Work related to exchange rate regimes and currency unions is at the core of the IMF's mandate. Member countries of the IMF choose their own exchange rate regimes, but the IMF plays an important advisory role on whether a country's exchange rate regime is consistent with other policies. IMF researchers' interest in currency unions may also have been spurred by Robert Mundell's stint in the IMF Research Department in the early 1960s: his first seminal contributions to the theory of optimum currency areas (OCA) were published about the time he joined the department. 1
IMF researchers have made significant theoretical contributions in this area of study. Bayoumi (1994) developed possibly the first formal OCA model, obtaining some of the key insights (which had been expressed only discursively in earlier papers) on the role of openness, diversification, labor mobility, and correlation of economic shocks in a general equilibrium context with microeconomic foundations. 2 Ricci (1997) not only examined the real aspects of OCA theory, but also its monetary aspects and the interaction with real aspects, and derived the conditions under which openness makes a currency union more attractive. 3
Research has also been conducted on fiscal policies within currency unions and on the institutional features of a common central bank. Debrun (2000) argues that fiscal rules are necessary to provide credibility to a monetary union even with an independent central bank. 4 Bayoumi and Masson (1998) provide evidence that fiscal stabilization policies conducted by individual countries within a currency union tend to be less effective than supranational stabilization policies that provide insurance across countries. 5 Debrun (forthcoming) shows that bargaining among founding member countries of a currency union tends to result in a supranational central bank resembling a national central bank with the strongest inflation-fighting credentials. 6
Empirical work has shown that observed exchange rate and monetary policies can be related to variables identifed as important by OCA theory. Bayoumi and Eichengreen (1998) find that pressures on the exchange rate mainly reflect asymmetric shocks, whereas intervention reflects a country's small size and large trade links-the variables that cause countries to value stable exchange rates according to OCA theory. 7 Ricci and Isard (1998) show that the relative variability (against external currencies) of the euro and a basket of predecessor currencies depends on the relative sizes of countries, their sectoral patterns of trade, and the relative importance of different shocks. 8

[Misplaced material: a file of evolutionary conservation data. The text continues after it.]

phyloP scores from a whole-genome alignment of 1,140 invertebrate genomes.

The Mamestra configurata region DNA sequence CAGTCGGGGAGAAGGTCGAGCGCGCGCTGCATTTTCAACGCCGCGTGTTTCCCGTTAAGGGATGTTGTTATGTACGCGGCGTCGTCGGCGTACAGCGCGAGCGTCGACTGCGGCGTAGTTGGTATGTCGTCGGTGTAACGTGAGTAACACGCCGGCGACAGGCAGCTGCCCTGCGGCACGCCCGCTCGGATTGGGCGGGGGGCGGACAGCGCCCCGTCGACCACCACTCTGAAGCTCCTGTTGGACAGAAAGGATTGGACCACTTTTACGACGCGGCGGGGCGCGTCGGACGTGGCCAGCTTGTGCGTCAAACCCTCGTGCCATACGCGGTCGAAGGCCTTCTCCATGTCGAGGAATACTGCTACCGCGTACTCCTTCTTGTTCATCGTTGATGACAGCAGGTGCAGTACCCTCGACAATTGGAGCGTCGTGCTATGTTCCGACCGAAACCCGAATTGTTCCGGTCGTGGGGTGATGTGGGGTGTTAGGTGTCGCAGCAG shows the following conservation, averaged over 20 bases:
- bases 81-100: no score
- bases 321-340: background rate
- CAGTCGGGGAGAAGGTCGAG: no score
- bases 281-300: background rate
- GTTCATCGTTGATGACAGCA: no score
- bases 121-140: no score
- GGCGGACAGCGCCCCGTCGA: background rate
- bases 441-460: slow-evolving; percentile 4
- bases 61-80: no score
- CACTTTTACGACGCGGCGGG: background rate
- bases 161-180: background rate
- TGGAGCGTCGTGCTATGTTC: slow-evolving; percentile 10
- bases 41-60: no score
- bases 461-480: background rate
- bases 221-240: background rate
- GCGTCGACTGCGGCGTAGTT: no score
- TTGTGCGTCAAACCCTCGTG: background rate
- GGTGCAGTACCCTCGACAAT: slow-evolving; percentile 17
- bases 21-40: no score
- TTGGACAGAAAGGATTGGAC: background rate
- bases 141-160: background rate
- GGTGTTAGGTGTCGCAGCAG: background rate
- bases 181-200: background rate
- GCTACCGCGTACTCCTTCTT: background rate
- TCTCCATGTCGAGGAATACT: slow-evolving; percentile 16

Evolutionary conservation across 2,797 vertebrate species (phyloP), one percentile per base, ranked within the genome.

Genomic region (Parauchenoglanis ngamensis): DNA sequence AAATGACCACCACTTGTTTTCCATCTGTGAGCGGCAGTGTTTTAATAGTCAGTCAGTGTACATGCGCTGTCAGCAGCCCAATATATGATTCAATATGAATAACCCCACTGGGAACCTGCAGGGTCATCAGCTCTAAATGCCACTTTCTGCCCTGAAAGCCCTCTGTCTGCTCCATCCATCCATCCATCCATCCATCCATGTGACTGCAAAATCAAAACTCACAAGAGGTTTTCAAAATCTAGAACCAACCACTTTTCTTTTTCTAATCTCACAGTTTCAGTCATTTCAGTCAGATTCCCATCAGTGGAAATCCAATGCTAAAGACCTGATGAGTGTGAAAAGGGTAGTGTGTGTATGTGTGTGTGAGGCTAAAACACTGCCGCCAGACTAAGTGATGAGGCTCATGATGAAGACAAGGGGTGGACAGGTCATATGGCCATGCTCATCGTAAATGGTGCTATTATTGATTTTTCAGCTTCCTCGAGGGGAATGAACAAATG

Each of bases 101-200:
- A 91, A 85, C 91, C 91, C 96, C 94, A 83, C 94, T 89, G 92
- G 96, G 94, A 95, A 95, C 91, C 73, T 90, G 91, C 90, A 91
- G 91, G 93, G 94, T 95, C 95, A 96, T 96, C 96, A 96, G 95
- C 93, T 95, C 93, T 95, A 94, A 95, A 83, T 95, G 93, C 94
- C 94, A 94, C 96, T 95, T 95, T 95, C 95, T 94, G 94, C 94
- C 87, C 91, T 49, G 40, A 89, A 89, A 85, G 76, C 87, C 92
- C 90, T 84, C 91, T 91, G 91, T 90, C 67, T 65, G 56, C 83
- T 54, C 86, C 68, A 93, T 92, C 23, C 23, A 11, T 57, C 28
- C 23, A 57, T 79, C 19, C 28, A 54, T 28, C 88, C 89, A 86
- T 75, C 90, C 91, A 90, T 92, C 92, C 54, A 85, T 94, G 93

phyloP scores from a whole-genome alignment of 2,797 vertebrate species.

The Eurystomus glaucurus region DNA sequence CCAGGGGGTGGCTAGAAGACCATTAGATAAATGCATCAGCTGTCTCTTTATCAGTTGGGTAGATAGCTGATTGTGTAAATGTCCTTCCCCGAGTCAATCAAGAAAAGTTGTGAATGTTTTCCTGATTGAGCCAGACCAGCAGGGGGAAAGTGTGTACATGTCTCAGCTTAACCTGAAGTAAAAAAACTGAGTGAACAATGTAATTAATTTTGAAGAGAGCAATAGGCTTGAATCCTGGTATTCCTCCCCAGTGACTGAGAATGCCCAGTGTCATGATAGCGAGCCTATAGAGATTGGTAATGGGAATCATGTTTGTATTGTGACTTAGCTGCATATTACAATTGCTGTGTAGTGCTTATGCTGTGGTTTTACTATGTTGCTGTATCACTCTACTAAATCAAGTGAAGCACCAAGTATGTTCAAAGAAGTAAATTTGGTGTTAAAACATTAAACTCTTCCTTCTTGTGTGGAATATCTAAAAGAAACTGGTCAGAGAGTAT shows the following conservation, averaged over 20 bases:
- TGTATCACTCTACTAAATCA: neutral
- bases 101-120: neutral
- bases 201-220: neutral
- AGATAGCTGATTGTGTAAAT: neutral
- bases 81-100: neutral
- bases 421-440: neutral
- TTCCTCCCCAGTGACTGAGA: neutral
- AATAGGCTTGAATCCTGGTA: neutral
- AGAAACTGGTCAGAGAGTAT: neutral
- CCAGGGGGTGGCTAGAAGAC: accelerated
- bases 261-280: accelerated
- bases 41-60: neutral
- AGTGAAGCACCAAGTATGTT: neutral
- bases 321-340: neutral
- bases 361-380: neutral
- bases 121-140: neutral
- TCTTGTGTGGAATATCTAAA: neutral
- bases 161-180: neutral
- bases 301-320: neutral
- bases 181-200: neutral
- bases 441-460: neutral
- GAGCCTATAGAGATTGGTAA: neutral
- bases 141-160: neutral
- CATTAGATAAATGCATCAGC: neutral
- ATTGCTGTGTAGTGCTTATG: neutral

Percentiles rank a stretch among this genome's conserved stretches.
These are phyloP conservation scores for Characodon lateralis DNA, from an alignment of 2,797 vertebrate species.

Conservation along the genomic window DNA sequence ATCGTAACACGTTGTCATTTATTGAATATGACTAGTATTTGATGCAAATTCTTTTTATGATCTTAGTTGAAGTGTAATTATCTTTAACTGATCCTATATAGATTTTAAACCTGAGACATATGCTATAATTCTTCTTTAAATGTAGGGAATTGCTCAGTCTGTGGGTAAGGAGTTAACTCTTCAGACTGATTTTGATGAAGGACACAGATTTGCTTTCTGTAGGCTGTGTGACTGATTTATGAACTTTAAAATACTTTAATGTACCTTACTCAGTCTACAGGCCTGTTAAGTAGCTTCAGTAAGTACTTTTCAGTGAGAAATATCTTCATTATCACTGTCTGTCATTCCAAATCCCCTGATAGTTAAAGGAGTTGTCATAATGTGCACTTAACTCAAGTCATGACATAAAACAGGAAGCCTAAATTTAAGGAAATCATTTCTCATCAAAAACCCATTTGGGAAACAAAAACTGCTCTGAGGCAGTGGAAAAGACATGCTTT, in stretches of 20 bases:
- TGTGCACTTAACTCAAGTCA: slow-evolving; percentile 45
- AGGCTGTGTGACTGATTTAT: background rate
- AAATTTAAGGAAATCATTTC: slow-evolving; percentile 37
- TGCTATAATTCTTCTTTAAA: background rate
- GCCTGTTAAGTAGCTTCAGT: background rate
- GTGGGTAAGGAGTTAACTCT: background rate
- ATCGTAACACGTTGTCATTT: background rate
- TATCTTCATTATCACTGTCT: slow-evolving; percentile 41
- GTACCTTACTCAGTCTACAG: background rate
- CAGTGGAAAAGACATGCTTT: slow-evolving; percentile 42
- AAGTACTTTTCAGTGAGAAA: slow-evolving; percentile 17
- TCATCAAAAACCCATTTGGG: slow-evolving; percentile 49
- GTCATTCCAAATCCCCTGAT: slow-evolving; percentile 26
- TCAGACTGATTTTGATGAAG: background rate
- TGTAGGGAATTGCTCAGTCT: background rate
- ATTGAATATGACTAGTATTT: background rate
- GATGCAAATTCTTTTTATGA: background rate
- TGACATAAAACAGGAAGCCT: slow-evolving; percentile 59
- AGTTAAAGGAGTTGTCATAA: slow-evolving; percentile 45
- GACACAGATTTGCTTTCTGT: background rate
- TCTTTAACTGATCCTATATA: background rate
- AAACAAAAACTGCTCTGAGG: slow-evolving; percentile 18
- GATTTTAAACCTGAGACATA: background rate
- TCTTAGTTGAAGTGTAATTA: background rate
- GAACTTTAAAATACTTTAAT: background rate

Much of the recent work on currency unions at the IMF has focused on whether particular groups of countries have the requisite economic and institutional characteristics for the successful operation of a currency union. As there is no definitive empirical criterion for determining whether a group of countries constitutes an OCA, most empirical analyses compare key OCA variables between existing and proposed unions. Pioneering work in this vein was done by Bayoumi and Eichengreen (1993), who showed that economic disturbances were more correlated among the states of the United States than among the countries of Europe. 9
With a focus on the European Economic and Monetary Union (EMU), Bayoumi and Prasad (1997) examine sectoral data on output and employment for eight U.S. regions and eight European states, and find that labor market adjustment is slower in Europe than in the United States. 10 Bayoumi and Eichengreen (1997) estimate an OCA index for the European countries, and find that Europe Page 6 looked more like an OCA in 1995 than it did in 1987, suggesting that economic integration...